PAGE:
The original layout of the Rock Island depot, built in the Renaissance Revival style, was generally consistent with Frost's criteria: it had a smoking room and men's toilet on the west side (behind the fireplace), and a retiring room and women's toilet on the east end. The ticket office was in front of the bay window. Baggage was apparently held in the pavilions; there is no designation of a baggage room on the original plans. The general waiting room in the center of the building offered a direct view of the trains. A platform canopy protected those waiting outside for trains from the weather. The original building had a clock tower which rose to a height of 80 feet.
The depot was constructed by Rock Island building contractor John Volk at a cost of about $75,000--a substantial sum at the time. In the 1930's, the clock tower was removed. In the 1950's, the entrance was moved to the center of the south wall, and the men's and women's restrooms were rebuilt on the east end of the building. A small kitchen and lunch room were added on the west end. A dropped ceiling, about 12 feet from the floor, blocked the view of the ornate plaster ceiling. The windows and doors on the north wall were "modernized", with inferior materials. Various openings in the walls were created, and other doorways closed. As passenger trains gave way to air and highway travel, train depots became obsolete.
The last scheduled passenger train left this station on May 31, 1978, and the depot was closed "permanently" in April of 1980. Vandals and vagrants soon discovered that the hapless depot was an easy target for a well-thrown rock or a cheap place to spend a night protected from the wind and rain. Before too long, many of the classic roofing tiles lost their footing and came crashing to the concrete some thirty to fifty feet below. Paint peeled, metal rusted, ceilings caved and in general the grand old structure was neglected and aged rather ungracefully. At the request of the City of Rock Island, the deteriorating depot was listed on the National Register of Historic Places in 1982.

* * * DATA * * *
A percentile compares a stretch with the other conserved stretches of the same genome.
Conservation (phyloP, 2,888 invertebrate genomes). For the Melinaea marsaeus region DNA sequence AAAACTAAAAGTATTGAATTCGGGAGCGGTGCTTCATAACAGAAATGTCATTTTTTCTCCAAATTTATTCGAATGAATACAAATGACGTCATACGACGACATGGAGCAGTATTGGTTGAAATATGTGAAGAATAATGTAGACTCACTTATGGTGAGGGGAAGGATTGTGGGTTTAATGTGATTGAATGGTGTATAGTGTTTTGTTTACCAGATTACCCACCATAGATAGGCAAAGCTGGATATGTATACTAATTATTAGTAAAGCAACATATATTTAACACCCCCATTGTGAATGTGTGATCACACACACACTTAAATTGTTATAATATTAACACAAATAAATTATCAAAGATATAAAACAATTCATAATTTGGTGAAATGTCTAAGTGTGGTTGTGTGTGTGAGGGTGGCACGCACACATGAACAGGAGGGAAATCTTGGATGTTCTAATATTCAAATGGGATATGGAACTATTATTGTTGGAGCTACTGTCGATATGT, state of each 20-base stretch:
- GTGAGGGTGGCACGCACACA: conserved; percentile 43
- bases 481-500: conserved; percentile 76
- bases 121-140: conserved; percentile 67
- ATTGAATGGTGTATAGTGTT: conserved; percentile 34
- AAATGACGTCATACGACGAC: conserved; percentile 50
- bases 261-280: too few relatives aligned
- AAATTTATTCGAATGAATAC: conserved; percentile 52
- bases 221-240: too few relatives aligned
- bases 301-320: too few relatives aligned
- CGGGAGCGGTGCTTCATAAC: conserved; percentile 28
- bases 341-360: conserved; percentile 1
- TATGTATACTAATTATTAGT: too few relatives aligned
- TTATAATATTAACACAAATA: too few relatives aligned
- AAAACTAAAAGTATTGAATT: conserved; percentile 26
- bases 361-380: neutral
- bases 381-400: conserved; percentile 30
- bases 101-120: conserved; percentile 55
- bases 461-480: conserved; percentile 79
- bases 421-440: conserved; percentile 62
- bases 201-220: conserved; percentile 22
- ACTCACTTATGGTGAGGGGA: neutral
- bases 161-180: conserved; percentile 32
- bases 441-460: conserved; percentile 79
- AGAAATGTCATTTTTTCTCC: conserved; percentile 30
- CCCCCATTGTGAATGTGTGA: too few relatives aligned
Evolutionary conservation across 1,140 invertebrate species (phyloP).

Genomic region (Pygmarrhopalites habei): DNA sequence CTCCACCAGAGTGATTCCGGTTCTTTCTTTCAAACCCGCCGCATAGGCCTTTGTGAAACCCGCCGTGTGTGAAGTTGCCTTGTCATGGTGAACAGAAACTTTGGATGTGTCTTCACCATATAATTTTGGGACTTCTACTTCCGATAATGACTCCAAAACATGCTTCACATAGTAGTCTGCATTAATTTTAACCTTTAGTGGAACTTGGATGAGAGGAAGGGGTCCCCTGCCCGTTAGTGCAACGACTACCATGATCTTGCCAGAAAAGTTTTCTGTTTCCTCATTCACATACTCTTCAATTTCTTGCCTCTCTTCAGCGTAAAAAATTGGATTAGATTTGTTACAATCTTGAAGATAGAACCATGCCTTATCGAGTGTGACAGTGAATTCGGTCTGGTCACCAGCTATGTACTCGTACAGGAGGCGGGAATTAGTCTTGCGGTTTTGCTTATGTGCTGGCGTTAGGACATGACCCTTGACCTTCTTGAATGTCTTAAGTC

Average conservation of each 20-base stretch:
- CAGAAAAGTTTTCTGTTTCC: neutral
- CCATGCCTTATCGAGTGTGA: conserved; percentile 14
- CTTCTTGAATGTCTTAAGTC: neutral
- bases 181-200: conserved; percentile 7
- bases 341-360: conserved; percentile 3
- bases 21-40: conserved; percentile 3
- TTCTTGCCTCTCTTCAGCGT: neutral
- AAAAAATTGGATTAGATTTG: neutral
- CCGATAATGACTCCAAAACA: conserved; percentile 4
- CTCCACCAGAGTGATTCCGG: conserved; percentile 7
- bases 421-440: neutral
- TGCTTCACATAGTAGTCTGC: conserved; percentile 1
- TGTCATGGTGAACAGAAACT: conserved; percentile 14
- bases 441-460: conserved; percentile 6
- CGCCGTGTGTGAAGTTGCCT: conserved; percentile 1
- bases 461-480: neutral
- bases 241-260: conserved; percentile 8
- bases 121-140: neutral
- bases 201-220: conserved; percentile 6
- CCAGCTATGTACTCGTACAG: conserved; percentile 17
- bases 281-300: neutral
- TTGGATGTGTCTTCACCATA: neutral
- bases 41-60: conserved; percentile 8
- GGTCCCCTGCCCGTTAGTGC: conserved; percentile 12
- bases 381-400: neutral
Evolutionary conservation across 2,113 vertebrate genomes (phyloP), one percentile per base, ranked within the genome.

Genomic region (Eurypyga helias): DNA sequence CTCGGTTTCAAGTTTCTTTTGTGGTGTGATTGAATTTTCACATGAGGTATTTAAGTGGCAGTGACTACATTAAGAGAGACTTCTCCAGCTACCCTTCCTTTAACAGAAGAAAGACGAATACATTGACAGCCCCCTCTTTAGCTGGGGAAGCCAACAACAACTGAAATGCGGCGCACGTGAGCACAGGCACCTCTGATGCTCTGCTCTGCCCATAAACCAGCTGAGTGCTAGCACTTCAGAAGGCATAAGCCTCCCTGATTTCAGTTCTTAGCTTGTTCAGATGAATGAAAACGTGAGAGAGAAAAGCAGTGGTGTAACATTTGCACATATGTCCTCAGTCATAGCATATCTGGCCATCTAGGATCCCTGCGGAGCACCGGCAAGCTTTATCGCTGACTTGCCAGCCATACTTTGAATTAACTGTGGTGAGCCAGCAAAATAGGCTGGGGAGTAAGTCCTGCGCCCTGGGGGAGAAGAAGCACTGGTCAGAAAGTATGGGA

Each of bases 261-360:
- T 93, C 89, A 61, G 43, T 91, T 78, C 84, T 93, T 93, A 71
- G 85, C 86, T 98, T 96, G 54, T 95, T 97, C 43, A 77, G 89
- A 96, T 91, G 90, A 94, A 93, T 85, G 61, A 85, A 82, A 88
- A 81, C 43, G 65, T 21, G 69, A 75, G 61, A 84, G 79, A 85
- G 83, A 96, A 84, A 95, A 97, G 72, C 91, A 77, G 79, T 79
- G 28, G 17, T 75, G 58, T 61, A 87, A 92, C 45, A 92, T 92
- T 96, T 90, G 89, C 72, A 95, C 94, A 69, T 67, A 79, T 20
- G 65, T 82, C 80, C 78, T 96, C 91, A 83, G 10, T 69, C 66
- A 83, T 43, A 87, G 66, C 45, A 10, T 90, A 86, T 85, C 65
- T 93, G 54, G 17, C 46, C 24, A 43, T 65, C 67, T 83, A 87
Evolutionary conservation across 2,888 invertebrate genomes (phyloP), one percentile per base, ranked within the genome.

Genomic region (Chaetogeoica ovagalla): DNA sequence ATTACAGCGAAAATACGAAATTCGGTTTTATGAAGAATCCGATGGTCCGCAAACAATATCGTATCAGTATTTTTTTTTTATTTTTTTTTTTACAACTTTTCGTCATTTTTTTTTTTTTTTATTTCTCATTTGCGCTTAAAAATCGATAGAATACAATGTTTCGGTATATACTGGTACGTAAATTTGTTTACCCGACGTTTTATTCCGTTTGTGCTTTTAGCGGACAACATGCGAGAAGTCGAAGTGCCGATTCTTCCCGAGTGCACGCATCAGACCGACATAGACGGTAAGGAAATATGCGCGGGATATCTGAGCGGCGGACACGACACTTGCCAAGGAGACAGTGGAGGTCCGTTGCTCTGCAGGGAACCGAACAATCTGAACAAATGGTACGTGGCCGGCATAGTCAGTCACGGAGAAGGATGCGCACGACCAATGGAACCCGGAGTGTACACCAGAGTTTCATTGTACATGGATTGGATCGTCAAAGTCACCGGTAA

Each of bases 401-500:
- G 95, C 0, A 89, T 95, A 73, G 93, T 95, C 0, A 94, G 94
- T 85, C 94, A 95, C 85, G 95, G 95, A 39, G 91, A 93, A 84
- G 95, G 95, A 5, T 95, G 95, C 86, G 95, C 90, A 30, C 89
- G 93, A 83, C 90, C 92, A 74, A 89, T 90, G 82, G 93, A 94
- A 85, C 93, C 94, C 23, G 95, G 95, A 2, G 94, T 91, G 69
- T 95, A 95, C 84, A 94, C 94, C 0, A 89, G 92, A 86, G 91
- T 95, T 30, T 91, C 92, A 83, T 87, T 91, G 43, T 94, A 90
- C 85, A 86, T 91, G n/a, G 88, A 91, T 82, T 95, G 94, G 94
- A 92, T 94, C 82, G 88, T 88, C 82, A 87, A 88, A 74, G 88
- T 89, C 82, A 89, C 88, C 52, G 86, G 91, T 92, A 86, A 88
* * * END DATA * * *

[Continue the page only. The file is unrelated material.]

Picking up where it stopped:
Efforts to revive the classic structure failed until 1994, when the City of Rock Island purchased the property from the Iowa Interstate Railroad. The City restored the exterior in 1996, and replaced the clock tower. The entrance was returned to the southeast corner of the building. Much of the stone base was damaged beyond repair, and was replaced with stone from the same quarry in Ohio that supplied the original base. Adjacent to the depot was an old freight house, built with the same types of bricks and roof tiles as had been used on the depot. The freight house was deteriorated beyond repair. When it was demolished in 1997, its bricks and tiles were salvaged and used as necessary for replacements on the depot renovation.
In 1999, the City sold the property to Abbey Station LLC, which is owned by Joseph and Joan Lemon, and their son, Joseph Jr.
The interior of the depot has been transformed into the most elegant ballroom imaginable. First, new mechanical systems (electrical, heating and air conditioning, and plumbing) were installed; then the ceiling was repaired and new moldings were added. An addition containing the kitchen and restrooms was constructed. The west pavilion was enclosed and transformed into a bar. New wall surfaces and paint were followed by custom-designed chandeliers and sconces and a cast-stone fireplace. Imported wool carpeting, lavish draperies and original artwork complete the interior decorating.
Abbey Station has a seating capacity of 260. It is available for banquets, meetings and parties, as well as special events.
(309) 786-4601 Sales@AbbeyStation.com
When you hold your event at Abbey Station, you help to support the preservation of the history of your community!